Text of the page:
Epilepsy

Researchers cure epilepsy in mice using brain cells

UCSF scientists controlled seizures in epileptic mice with a one-time transplantation of medial ganglionic eminence (MGE) cells, which inhibit signaling in overactive nerve circuits, into the hippocampus, a brain region associated ...

May 05, 2013
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Neuroscience study uncovers new player in obesity

A new neuroscience study sheds light on the biological underpinnings of obesity. The in vivo study, published in the January 8 issue of the Journal of Neuroscience, reveals how a protein in the brain helps ...

Jan 07, 2014
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A new role for sodium in the brain

Researchers at McGill University have found that sodium – the main chemical component in table salt – is a unique "on/off" switch for a major neurotransmitter receptor in the brain. This receptor, known ...

Aug 20, 2013
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Epigenetic changes could explain type 2 diabetes

People with type 2 diabetes have epigenetic changes on their DNA that healthy individuals do not have. This has been shown in a major study by researchers at Lund University. The researchers also found epigenetic changes ...

Mar 07, 2014
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Genome sequencing finds unknown cause of epilepsy

Only 10 years ago, deciphering the genetic information from one individual in a matter of weeks to find a certain disease-causing genetic mutation would have been written off as science fiction.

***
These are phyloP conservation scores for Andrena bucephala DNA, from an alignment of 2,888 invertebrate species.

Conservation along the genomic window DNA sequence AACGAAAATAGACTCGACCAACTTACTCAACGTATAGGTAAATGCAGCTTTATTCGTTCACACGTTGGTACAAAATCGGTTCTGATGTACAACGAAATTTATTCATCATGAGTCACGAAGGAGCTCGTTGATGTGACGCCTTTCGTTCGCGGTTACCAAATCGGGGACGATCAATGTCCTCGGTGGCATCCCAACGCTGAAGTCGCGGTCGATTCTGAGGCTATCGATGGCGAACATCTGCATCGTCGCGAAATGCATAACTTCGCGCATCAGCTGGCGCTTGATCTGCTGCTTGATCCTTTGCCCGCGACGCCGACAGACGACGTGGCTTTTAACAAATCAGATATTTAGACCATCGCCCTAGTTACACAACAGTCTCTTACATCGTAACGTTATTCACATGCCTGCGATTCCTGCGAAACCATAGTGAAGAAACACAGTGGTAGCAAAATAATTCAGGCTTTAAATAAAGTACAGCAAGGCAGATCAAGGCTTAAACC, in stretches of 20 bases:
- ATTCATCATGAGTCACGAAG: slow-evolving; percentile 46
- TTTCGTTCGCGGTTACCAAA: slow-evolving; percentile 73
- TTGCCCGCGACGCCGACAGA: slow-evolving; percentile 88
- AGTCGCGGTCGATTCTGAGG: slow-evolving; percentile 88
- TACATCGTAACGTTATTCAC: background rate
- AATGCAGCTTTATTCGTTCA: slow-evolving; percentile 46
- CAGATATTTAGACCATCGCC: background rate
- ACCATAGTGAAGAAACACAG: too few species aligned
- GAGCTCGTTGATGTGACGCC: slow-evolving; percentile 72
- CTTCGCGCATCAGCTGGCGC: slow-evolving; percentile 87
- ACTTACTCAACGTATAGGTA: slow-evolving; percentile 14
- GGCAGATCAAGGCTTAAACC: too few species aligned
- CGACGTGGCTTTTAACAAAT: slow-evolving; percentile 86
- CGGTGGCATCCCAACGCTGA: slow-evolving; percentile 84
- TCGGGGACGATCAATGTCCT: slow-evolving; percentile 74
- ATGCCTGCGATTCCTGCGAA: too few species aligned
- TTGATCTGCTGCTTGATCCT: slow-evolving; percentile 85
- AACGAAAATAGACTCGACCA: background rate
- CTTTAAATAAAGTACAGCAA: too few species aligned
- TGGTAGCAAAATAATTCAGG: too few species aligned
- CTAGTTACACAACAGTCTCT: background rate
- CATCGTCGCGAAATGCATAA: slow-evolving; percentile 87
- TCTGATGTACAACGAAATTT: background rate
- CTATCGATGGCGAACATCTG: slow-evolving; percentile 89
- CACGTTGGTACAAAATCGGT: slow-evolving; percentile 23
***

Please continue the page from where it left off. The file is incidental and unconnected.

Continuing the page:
Feb 23, 2012
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Marijuana aids kids with seizures, worries doctors

The doctors were out of ideas to help 5-year-old Charlotte Figi. Suffering from a rare genetic disorder, she had as many as 300 grand mal seizures a week, used a wheelchair, went into repeated cardiac arrest ...

Feb 18, 2014
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Biochemical mechanisms of memory

A discovery by a research team led by Ryohei Yasuda at the Max Planck Florida Institute for Neuroscience has significantly advanced basic understanding of biochemical mechanisms associated with how memories are formed.

Dec 09, 2013
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Epilepsy (from the Ancient Greek ἐπιληψία (epilēpsía) — "seizure") is a common and diverse set of chronic neurological disorders characterized by seizures. Some definitions of epilepsy require that seizures be recurrent and unprovoked, but others require only a single seizure combined with brain alterations which increase the chance of future seizures.

Epileptic seizures result from abnormal, excessive or hypersynchronous neuronal activity in the brain. About 50 million people worldwide have epilepsy, and nearly 90% of epilepsy occurs in developing countries. Epilepsy becomes more common as people age. Onset of new cases occur most frequently in infants and the elderly. As a consequence of brain surgery, epileptic seizures may occur in recovering patients.

Epilepsy is usually controlled, but not cured, with medication. However, over 30% of people with epilepsy do not have seizure control even with the best available medications. Surgery may be considered in difficult cases. Not all epilepsy syndromes are lifelong – some forms are confined to particular stages of childhood. Epilepsy should not be understood as a single disorder, but rather as syndromic with vastly divergent symptoms, all involving episodic abnormal electrical activity in the brain and numerous seizures.

This text uses material from Wikipedia licensed under CC BY-SA

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